In my previous post, Scott Clark chided James Dunn and N.T. Wright for “amateur plunges” into historical studies. From what I’ve read about these things, that was very kind.
Nevertheless, here is Taylor Marshall crowing, in Christianity Today, about how the NPP led him to Catholicism:
He said Wright’s work shifted his assumptions so he could understand the Council of Trent’s position. Marshall does not believe Wright holds to the full Catholic view. But he said Wright’s critique led him to conclude that the Reformers departed from Scripture by teaching “forensic justification through the imputed alien righteousness of Christ.”… “If you buy into Wright’s approach to covenantal theology, then you’ve already taken three steps toward the Catholic Church. Keep following the trail and you’ll be Catholic,” said Marshall…
So Marshall’s “three steps” are based on amateurish plunges. Much of Roman Catholic understanding is built on faulty knowledge. I’m going to put up a posting in the near future about how the Apostolic Fathers misunderstood Paul’s concept of “grace.” This was documented extensively by T.F. Torrance in his work “Apostolic Fathers and the Doctrine of Grace.” Augustine sort of got “grace” right but he misunderstood justification. Aquinas built most of his theology thinking that “Dionysius” was the actual Areopagite from Acts 17; but the Dionysius he was quoting was actually a sixth century Neoplatonist.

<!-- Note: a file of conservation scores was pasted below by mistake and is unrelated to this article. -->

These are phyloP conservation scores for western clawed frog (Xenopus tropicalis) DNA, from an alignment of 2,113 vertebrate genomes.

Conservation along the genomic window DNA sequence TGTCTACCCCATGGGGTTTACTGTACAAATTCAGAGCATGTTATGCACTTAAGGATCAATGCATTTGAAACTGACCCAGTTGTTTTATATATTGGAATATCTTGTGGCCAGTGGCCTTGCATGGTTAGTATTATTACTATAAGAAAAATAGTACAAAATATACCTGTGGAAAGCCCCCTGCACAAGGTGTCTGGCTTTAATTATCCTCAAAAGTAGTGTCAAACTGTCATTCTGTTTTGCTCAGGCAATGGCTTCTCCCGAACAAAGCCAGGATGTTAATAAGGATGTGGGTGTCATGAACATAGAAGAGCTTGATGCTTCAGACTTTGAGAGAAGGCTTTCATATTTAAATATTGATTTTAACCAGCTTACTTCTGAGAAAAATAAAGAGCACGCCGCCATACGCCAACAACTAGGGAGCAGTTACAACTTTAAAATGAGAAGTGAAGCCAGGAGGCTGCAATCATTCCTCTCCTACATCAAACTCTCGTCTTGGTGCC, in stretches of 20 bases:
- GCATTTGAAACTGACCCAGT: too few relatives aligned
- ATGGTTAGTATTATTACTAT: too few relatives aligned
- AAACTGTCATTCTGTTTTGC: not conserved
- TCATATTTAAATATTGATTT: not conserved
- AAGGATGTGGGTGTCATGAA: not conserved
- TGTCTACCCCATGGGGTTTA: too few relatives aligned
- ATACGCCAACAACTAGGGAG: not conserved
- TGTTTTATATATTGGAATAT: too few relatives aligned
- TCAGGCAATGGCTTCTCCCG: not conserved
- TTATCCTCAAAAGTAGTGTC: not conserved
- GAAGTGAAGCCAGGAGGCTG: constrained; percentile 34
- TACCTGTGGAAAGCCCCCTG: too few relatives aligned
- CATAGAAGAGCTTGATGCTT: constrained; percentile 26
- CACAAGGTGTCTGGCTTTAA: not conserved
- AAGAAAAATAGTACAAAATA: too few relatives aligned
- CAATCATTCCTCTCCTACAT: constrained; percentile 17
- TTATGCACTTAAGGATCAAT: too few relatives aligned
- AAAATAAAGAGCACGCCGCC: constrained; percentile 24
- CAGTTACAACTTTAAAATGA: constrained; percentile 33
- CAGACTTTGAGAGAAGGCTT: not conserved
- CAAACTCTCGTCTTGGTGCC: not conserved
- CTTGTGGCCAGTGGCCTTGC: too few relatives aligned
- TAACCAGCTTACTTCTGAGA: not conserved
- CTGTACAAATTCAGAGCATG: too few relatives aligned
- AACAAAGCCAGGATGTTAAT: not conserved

Catholics constantly get their sources wrong, and yet they just as loudly cry “infallibility.” That’s a disjuncture that just won’t stand.
By the way, here’s the real N.T. Wright on Catholicism:
In particular, Trent gave the wrong answer, at a deep level, to the nature/grace question, which is what’s at the root of the Marian dogmas and devotions which, despite contrary claims, are in my view neither sacramental, transformational, communal nor eschatological. Nor biblical.